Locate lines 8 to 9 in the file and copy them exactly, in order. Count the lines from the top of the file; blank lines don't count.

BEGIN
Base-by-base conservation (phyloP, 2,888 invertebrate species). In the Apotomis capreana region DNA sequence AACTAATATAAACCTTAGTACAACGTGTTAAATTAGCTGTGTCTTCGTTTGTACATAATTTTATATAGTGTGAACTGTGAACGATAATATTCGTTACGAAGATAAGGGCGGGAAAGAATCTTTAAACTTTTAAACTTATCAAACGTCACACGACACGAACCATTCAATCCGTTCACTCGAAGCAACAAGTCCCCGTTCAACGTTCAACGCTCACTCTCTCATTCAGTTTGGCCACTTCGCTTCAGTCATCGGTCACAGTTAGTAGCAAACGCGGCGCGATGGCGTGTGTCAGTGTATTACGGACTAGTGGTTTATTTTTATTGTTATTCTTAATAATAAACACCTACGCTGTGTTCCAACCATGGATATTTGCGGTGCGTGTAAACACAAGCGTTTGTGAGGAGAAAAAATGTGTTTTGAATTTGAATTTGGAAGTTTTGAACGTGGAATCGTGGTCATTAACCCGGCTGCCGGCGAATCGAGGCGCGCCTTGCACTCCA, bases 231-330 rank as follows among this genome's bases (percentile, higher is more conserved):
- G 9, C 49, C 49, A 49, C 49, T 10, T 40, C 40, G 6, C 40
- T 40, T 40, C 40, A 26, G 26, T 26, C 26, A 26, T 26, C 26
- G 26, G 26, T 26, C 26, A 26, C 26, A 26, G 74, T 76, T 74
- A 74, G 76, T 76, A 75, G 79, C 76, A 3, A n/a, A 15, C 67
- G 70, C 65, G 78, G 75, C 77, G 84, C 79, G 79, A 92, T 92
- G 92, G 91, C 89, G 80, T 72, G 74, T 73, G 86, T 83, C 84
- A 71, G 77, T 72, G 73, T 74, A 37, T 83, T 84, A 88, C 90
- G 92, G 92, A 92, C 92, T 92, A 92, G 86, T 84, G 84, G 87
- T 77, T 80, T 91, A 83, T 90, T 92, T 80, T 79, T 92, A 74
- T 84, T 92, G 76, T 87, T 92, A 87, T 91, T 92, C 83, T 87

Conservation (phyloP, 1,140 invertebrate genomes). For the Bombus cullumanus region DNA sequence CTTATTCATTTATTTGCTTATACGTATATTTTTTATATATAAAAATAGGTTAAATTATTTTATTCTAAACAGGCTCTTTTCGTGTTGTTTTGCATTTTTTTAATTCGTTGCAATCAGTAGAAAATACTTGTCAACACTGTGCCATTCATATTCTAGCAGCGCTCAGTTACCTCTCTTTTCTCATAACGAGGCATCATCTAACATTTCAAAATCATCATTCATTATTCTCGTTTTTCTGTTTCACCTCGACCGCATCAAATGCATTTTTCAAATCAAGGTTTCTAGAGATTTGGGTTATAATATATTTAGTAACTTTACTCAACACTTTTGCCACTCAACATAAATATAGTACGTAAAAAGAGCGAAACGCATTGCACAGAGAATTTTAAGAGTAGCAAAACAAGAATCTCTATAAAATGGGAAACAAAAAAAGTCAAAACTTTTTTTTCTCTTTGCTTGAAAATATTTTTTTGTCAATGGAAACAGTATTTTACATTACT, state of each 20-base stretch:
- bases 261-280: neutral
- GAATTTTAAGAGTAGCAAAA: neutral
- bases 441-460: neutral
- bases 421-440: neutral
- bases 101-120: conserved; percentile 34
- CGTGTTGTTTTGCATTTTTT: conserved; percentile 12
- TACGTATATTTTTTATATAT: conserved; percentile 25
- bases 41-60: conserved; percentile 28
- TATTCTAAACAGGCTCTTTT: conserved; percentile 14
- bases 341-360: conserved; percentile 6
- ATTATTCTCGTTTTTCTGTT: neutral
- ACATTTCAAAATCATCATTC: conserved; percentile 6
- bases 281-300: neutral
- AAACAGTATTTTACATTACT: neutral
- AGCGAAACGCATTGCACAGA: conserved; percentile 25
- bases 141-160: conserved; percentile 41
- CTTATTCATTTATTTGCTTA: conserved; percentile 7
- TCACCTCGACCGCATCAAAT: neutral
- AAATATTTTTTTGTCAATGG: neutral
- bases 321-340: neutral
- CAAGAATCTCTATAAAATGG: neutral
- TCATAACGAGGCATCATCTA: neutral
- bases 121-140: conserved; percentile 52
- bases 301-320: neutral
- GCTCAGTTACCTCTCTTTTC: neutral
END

- A 71, G 77, T 72, G 73, T 74, A 37, T 83, T 84, A 88, C 90
- G 92, G 92, A 92, C 92, T 92, A 92, G 86, T 84, G 84, G 87